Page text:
• Use the Ruler tool to calculate distances in various units of measurements [1]
  • Find the angle of elevation for hiking trails or ski runs using trigonometric functions [1]


Language Arts: As a place to make connections to pieces of Literature (visit: Google Lit Trips) [1]


Science: As a science tool ("Sunlight" tool, "Google Sky" tool, "Mars" tool and "Moon" tool) [1]
  • Explore the Earth's many biomes and habitats on all of the continents [1]
  • Explore the under water terrain, visit sea vents, and learn about the health of the ocean [1]
  • Using Mars in Google Earth, view images downloaded by NASA just hours ago, in the Live from Mars layer. [1]
  • Take tours of the landing sites on the Moon, narrated by Apollo astronauts [1]


History: As a history tool (use the "Historical Imagery" tool) [1]
  • Use Historical Imagery to travel back in time and view your neighborhood, home town, and other familiar places to see how they have changed [1]
  • Learn more about the US Presidents, their birthplaces, and the progression of states that voted during elections [1]
  • View the many historical maps from the David Rumsey Map collection, like the Lewis and Clark trail map from 1814 [1]

Art: As an art tool or resource (NASA Earth As Art):



Other creative uses
  • As a presentation tool (use the "Record a Tour" feature).
  • As a vacation planner (use the "Placemark" feature to bookmark all of your desired destinations)
  • As a virtual field trip (use the Google "Street View" tool get a 360 view of any location) Try visiting Instant Street View for a quick way to virtually explore somewhere.




Webtools that integrate Google Earth and/or Google Maps

Wednesday, April 2, 2014

Did You Know? Google Account Chooser

Did you know that you can choose to add or remove accounts to your primary Google account? Most people know how to ADD accounts, but some aren't sure how to REMOVE accounts after they have been added.  This happened to one of my teachers today, so I thought I would share this solution for others.

What happened was, a student's Google account was accidentally ADDED to a teacher's Google account. This probably happened because the student logged into her Google account on the teacher's computer for some reason or another.  Therefore, every time the teacher went to login to her Google Account, her student's account was also an option.  The teacher wanted the student's account REMOVED from her Google account, but she wasn't sure how to do this.  

How it works

When a user logs into his or her Google Account, the user has the option to "Add account" or to "Sign out" of his or her current account.  All you have to do is click on your Profile Icon at the top right corner of your Google Account to access your Google Account Chooser.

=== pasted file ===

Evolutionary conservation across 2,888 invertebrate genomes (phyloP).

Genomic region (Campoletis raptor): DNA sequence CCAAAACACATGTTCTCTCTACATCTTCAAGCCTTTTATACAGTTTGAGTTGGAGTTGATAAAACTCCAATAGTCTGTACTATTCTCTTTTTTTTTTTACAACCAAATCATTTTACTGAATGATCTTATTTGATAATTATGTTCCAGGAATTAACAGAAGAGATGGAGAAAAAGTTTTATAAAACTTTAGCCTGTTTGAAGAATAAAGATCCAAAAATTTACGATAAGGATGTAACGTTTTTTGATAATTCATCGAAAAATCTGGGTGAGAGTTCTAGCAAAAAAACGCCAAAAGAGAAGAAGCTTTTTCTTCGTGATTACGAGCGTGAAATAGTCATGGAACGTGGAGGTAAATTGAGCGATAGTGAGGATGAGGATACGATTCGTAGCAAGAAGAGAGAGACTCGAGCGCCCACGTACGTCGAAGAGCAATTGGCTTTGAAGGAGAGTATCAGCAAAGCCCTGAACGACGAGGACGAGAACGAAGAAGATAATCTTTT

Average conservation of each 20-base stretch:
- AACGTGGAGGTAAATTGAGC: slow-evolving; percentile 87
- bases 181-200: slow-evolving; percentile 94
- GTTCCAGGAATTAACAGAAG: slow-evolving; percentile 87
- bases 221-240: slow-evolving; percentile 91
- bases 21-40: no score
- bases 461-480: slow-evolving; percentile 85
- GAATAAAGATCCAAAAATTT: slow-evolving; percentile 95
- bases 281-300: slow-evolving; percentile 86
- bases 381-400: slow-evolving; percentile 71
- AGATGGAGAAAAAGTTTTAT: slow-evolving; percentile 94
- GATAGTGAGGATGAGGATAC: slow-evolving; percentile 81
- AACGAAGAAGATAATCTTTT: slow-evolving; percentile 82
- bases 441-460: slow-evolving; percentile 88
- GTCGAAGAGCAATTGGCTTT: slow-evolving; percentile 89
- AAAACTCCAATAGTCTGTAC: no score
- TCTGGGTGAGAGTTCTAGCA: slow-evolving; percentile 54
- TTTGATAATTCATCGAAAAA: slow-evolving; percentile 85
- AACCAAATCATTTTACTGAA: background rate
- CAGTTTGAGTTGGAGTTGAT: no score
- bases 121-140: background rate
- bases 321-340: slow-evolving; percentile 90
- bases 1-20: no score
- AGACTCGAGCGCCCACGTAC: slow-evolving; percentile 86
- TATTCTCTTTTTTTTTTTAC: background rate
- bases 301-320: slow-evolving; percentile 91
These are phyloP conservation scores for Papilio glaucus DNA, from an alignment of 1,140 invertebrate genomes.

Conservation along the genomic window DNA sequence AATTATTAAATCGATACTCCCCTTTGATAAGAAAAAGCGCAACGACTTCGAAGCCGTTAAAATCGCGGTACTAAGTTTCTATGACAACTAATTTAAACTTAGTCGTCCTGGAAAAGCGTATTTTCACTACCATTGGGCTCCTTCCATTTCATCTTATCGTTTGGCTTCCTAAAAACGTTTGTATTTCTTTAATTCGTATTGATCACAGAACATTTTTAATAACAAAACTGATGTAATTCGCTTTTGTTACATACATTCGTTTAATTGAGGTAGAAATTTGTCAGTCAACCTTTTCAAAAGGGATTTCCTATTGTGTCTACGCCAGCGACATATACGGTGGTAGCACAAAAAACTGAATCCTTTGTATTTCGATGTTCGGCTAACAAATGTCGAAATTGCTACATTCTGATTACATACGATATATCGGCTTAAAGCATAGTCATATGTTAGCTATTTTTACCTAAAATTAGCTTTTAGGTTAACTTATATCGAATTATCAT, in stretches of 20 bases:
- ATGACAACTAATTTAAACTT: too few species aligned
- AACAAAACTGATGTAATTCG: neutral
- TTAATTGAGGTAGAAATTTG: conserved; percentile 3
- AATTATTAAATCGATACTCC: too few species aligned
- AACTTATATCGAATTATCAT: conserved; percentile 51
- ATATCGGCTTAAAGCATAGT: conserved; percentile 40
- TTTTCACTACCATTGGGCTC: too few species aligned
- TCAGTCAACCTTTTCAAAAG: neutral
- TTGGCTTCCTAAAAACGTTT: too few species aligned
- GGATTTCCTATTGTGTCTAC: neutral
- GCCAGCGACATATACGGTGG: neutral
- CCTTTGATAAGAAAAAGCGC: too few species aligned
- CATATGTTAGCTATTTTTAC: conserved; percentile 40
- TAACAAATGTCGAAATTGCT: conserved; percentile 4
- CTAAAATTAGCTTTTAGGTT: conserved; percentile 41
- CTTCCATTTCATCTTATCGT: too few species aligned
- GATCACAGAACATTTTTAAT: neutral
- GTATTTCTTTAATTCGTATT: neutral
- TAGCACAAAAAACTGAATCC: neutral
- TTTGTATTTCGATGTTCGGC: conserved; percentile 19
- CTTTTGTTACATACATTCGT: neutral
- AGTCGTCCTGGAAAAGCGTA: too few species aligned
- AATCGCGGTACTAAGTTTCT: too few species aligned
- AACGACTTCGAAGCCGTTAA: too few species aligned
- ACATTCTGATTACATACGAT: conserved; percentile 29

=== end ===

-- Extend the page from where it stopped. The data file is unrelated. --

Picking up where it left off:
Here's an example

Let's say that I wanted to REMOVE a Google account that is already associated with my primary Google Account.  The first thing that I would do is click on my Profile Icon and select "Sign Out". 




Then, after I had successfully logged out of my primary account, I would click on the "Sign In" button at the top right.  This would allow me to "Choose an account" that is associated with my primary account.  If I wanted to REMOVE an account from my primary account, I would simply click the "Remove" button, which will allow me to remove any or all of my accounts. 




Now, let's say that I want to REMOVE my school account.  All I would have to do is click on the "X" icon to remove it from my account.  And then select "Done".  I would repeat this process for every account that I want to remove.  





Now that you know
  1. The next time you see an account that is accidentally added to your primary account, you know how to remove it.
  2. You can help other students and teachers who might have encountered this same problem. 
  3. You can actively choose to add or remove accounts from your primary account to make accessing your accounts more efficient. 

For more information and support on Google Account Chooser, visit: support.google.com/accounts


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Thursday, March 27, 2014

Did You Know? ClassDojo Messaging



Did you know that a new feature within ClassDojo’s existing platform launches today, enabling teachers and parents to easily and meaningfully communicate about student progress?  It's called ClassDojo Messaging and it has the potential to be a very effective communication feature of this powerful learning tool.

I was actually contacted by Manoj Lamba from ClassDojo to help promote this great new feature. After witnessing first-hand how powerful this learning tool can be for students and teachers, I was privileged and honored to help spread the word!

How it works
  • Teachers will be able to send parents private, “Direct Messages” to update them about their child’s progress as well as “Broadcast” message an entire group of parents with ease about class events.

 

  • ClassDojo believes that this new feature is a major step forward for teachers, many of whom currently converse with parents using non-­ideal tools such as formal emails, impersonal text messages, or handwritten notes ­ all of which require more effort, are overwhelming, do not engage parents in a meaningful conversation, and ultimately result in less real communication about students and their progress.


  • The feature launches initially on iOS and Android devices, and has been tested by scores of teachers over the past month with overwhelmingly positive reactions! Teachers appreciate the thoughtfully­-designed, teacher­-focused features, such as the privacy of not sharing personal contact details, the two types of messaging (Broadcast and Direct Messages), and also “read receipts” showing acknowledgements when parents have seen messages. Most importantly, teachers are now finding it easier to engage in higher quality conversations with parents about students’ progress and development.


Now that you know

  1. Consider signing up for a free ClassDojo account to help with student learning and behavior management.
  2. If you already have a ClassDojo account, consider checking out the new Messaging feature of ClassDojo to increase communication with parents.
For more information about this new feature, visit classdojo.com/messaging